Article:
Politics & Policy

Here’s Why Obamacare Will Help Democrats and Hurt Republicans


House Minority Leader Nancy Pelosi (D-CA) talks with Kentucky Governor Steve Beshear on Dec. 5, 2013 in Washington, DC

Photograph by Chip Somodevilla/Getty Images

House Minority Leader Nancy Pelosi (D-CA) talks with Kentucky Governor Steve Beshear on Dec. 5, 2013 in Washington, DC

A number of smart liberals have been arguing lately that, despite the unexpected recovery and success of Obamacare’s enrollment numbers, Democrats shouldn’t count on the Affordable Care Act to provide a big boost for them come Election Day. As Bloomberg View’s Jonathan Bernstein pointed out, most people are optimists who don’t expect to lose their jobs and find themselves in need of the law’s guarantee of access to affordable insurance, so they probably don’t value it much (yet).

Others have noted that many of the people who interact positively with Obamacare will never recognize it as such because they’ll have gotten their insurance through a state exchange, which will be called something different—in Kentucky, to cite one successful example, it’s called Kynect. Polls routinely show that these state plans are more popular than “Obamacare,” even though they’re the same thing.

So these liberal writers are probably correct that, as a straightforward proposition, campaigning on the success of “Obamacare” isn’t going to produce a surge of support for Democratic candidates.

But I think the health-care law will still prove to be a net plus for Democrats in many races—a few this fall, and many more in future elections. The reason why is easier to understand if you flip the issue around and look at it from the Republican side. Conservative orthodoxy still holds that Obamacare is a socialist abomination, and this requires Republican candidates to continue to advocate its repeal. It’s true that the law’s repeal is a strong motivator for Republican voters, and that does carry electoral advantages. But in practice, repealing Obamacare would entail dissolving popular state plans such as Kynect. Voters are bound to notice and make the connection.

Kentucky’s Democratic governor, Steve Beshear, on Tuesday declared the law an “indisputable success” and said 413,000 Kentuckians had gained private or Medicaid coverage through Kynect. As the Washington Post’s Greg Sargent notes, Beshear has a 56-29 approval rating. But Senator Mitch McConnell, the Kentucky Republican running for reelection, remains wedded to the notion of repeal. Now, Democrats in the state are going after him for wanting to abolish not Obamacare, but Kynect.

Another Republican potentially imperiled by the law is Tom Cotton from Arkansas, who’s running for U.S. Senate. Cotton has been outspoken about his opposition to Obamacare. But he’s also twisted himself into a pretzel to avoid saying whether he would repeal his state’s Medicaid expansion, enacted under the law, and rob tens of thousands of state residents of their health insurance. Via the Arkansas Times, here’s a flyer Arkansas Democrats are sending around:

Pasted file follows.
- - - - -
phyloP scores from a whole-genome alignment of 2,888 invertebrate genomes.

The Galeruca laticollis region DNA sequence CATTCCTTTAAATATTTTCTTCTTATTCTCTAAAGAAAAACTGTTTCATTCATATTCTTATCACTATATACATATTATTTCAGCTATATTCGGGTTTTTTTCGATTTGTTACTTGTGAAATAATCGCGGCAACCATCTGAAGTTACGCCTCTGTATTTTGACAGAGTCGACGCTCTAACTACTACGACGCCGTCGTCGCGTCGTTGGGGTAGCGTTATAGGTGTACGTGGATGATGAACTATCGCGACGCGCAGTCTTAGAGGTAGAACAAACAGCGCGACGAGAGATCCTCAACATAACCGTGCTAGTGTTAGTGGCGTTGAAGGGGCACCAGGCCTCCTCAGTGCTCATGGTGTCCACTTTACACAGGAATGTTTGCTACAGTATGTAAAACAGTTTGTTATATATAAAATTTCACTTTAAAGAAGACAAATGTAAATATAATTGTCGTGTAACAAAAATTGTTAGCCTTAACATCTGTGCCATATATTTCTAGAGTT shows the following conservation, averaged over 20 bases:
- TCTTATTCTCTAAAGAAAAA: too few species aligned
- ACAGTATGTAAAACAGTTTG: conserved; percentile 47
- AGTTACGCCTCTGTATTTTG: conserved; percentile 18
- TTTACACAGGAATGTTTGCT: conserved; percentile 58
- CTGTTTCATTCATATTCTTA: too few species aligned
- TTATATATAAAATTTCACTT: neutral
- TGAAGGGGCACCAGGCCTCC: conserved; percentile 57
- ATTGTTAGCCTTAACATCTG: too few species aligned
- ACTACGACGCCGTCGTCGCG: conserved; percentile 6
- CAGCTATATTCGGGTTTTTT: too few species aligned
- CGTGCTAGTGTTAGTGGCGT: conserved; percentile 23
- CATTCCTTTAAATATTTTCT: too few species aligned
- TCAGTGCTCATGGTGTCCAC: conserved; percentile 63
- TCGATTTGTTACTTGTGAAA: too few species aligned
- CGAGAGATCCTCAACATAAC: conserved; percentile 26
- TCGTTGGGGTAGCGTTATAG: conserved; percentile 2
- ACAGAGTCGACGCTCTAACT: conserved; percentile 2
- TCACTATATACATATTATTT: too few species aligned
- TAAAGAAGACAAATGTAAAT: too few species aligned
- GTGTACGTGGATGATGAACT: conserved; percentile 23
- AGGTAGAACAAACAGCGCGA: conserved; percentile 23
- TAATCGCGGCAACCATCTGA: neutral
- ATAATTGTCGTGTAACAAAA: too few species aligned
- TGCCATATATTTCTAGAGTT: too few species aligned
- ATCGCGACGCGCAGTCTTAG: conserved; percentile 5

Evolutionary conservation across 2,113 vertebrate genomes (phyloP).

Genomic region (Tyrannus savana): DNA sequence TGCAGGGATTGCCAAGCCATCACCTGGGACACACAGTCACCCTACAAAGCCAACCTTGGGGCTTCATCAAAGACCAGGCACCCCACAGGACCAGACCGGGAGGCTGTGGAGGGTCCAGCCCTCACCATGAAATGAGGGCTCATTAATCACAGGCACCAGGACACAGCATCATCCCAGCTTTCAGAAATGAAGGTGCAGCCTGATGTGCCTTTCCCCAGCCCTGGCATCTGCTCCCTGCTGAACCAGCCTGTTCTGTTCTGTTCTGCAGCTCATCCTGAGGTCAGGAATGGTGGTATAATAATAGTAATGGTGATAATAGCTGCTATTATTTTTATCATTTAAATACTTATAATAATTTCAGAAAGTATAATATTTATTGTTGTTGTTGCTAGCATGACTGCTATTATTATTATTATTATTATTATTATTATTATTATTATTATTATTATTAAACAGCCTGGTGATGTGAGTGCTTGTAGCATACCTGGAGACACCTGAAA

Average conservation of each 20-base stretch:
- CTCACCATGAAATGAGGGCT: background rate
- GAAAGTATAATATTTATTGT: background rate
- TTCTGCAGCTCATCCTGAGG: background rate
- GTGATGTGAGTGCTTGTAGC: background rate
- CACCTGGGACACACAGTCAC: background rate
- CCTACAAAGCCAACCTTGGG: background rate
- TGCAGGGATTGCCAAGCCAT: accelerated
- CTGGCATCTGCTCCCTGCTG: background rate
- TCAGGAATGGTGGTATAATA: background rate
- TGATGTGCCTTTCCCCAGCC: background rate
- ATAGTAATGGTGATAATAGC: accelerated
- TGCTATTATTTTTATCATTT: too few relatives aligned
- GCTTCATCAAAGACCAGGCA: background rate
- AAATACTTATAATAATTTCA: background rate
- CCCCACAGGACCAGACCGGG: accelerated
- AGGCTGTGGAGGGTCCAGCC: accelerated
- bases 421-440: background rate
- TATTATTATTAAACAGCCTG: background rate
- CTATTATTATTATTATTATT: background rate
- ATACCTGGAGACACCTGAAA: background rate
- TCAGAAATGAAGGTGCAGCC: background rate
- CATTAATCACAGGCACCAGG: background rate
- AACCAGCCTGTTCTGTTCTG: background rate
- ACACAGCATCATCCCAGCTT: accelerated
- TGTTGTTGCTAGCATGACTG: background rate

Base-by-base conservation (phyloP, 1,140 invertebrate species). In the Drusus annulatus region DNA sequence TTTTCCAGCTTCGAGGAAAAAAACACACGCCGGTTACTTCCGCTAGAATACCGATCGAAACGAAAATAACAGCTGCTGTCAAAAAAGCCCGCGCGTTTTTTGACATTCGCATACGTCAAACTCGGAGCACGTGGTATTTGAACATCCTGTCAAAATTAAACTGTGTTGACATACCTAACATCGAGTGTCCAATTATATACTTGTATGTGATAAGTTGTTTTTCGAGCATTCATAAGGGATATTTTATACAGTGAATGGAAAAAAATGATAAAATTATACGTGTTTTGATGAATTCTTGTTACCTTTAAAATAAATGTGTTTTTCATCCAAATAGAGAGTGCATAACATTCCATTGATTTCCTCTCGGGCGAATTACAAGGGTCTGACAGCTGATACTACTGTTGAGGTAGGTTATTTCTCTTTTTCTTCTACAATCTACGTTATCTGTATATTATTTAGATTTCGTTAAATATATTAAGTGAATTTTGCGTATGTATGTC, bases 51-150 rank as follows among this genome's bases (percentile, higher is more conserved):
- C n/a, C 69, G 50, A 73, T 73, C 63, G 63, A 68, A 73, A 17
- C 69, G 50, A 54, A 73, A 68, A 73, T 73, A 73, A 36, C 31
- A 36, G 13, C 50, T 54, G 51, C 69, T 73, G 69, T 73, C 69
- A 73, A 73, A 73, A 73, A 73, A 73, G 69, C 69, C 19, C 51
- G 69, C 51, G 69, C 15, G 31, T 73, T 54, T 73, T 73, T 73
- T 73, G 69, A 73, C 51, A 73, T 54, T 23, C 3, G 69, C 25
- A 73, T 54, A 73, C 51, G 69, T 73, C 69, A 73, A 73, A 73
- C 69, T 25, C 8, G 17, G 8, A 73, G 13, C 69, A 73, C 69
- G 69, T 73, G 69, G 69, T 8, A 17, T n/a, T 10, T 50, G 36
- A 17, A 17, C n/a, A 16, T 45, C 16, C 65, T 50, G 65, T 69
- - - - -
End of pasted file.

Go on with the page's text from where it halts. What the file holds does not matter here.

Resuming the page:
Cotton has been viewed as likely to defeat the incumbent Democratic senator, Mark Pryor. But a recent New York Times/Kaiser Family Foundation poll shows Pryor with a 10-point lead. Even if that poll is an outlier, the race is close enough that Cotton obviously feels it would be politically detrimental to openly advocate the rollback of the Obamacare Medicaid expansion. If Democrats can convince voters that he will repeal it, Cotton’s position could potentially cost him the race.

In this way, the politics of Obamacare look like they’re shaping up to someday mirror those of Medicare. Notionally, most Republicans want to cut Medicare. Some, including Wisconsin Representative Paul Ryan, even put those cuts on paper. But when Ryan joined Mitt Romney’s ticket, he flip-flopped from endorsing Medicare cuts to attacking Obama for the Medicare provider cuts enshrined in the health-care law. The lesson: It’s politically damaging for a national Republican to campaign on cutting Medicare, and they know it.

The jury’s still out on whether campaigning for Obamacare repeal will harm Republicans—it sure didn’t help Romney. But one way or another, it’s easy to believe Obamacare will help the Democrats.

Green_190
Green is senior national correspondent for Bloomberg Businessweek in Washington. Follow him on Twitter @JoshuaGreen.

Burger King's Young Buns
LIMITED-TIME OFFER SUBSCRIBE NOW

(enter your email)
(enter up to 5 email addresses, separated by commas)

Max 250 characters

 
blog comments powered by Disqus